Review: 'George' iPod Docking Station Well Worth Steep Price

The George, Chestnut Hill Sound's new, curiously named audio system for fourth-generation Apple iPods and later, costs $549 (direct), and that's if you choose not to accessorize it.

Sure, it's expensive, but this iPod dock is super-capable and puts out unbelievably good sound.

If you want to get the best possible sound from your iPod and are willing to pay for it, this high-end iPod dock delivers.

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The George doesn't come cheap, especially when you factor in its optional upgrades. If you go for wood paneling, say, instead of the stock drab white design, you'll spend $600. A charging stand for the wireless remote sets you back another $50.

The question that remains is whether $650 is a ridiculous price to pay for an iPod sound system, when roughly the same amount could buy a very nice stereo receiver and a set of great speakers.

Perhaps, especially when you consider that a receiver can act as a hub for your TV, games, CDs, DVDs, and your iPod.

Yet, for the audiophile, George is worth every penny. It sounds amazing and is incredibly easy to use.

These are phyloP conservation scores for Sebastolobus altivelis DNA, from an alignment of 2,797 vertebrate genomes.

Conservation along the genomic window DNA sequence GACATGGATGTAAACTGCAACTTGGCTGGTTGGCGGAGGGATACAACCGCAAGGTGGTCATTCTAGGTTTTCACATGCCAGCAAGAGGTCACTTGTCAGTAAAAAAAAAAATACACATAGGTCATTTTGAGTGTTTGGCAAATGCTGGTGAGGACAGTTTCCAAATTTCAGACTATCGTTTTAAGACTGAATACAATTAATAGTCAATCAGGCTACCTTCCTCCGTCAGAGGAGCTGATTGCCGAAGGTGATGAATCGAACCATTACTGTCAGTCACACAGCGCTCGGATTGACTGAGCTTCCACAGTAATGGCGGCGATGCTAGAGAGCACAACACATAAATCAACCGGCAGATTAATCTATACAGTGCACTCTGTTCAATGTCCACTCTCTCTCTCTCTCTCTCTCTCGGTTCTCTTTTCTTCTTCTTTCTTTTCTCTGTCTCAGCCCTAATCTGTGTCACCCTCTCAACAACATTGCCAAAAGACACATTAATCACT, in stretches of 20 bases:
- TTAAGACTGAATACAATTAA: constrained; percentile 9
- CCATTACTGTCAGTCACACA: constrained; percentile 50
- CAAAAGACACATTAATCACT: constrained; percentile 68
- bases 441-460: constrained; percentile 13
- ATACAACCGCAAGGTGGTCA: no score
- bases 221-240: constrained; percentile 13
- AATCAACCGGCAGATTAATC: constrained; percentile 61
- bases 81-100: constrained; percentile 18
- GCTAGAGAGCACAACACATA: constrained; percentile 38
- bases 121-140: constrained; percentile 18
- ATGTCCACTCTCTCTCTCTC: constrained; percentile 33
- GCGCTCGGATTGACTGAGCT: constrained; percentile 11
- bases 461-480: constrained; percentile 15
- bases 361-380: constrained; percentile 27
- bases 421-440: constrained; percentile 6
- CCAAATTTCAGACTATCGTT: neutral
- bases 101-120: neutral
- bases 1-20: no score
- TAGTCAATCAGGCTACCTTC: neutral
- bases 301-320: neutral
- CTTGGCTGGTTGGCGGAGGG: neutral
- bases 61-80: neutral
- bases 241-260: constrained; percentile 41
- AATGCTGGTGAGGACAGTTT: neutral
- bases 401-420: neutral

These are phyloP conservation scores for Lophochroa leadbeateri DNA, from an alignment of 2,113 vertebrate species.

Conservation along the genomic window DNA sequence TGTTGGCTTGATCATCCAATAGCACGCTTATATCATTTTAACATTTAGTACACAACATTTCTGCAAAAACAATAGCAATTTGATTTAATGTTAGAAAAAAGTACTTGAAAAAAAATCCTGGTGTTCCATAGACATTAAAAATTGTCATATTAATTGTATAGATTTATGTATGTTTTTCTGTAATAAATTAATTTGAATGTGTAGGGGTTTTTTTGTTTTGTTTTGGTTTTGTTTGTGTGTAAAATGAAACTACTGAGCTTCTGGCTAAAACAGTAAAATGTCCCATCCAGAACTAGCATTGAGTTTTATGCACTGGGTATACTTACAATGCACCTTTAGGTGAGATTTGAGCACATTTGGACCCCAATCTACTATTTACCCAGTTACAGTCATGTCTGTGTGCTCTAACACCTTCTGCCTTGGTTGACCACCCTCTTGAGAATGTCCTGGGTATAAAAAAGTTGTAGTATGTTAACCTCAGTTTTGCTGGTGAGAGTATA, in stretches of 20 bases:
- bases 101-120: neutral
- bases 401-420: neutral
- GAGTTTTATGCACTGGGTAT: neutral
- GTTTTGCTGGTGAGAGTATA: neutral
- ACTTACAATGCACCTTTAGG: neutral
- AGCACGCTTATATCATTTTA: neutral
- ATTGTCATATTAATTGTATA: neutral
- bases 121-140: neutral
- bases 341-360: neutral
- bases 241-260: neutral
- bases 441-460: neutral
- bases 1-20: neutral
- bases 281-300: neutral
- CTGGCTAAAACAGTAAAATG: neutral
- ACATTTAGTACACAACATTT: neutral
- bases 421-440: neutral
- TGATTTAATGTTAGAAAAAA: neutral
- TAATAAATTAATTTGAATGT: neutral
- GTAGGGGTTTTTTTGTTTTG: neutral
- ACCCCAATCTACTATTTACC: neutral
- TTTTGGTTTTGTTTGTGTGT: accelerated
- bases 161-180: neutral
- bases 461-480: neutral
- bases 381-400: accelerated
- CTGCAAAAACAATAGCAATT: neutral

The George's design is its only real drawback. Its speakers are neither upward-angled nor detachable, which is bad news for folks who wish to listen to the system at their desks. That's because the speakers will shoot sound at your chest rather than your ears, unless you like to slouch really low when you listen.

Another problem with this setup is that you won't have much separation between speakers for stereo imaging. The left and right speakers are roughly 6 inches apart, so unless you stand with your nose an inch from the display, you can forget about the concept of a sonic "sweet spot." (The sweet spot is the invisible third point of the equilateral triangle that two symmetrically placed speakers would make with your head.)

In an ideal world, the tweeters should sit at ear level — the ideal spot for balanced sound between the speakers and for optimal stereo separation. So, realistically, this is a bookshelf unit and should really be set at ear level.

One last flaw: It is very easy to mute — or un-mute — your music when removing the remote from the dock. The mute/snooze button is right where your fingers naturally land to grab the control.

As far as complaints go, though, that's all I can come up with.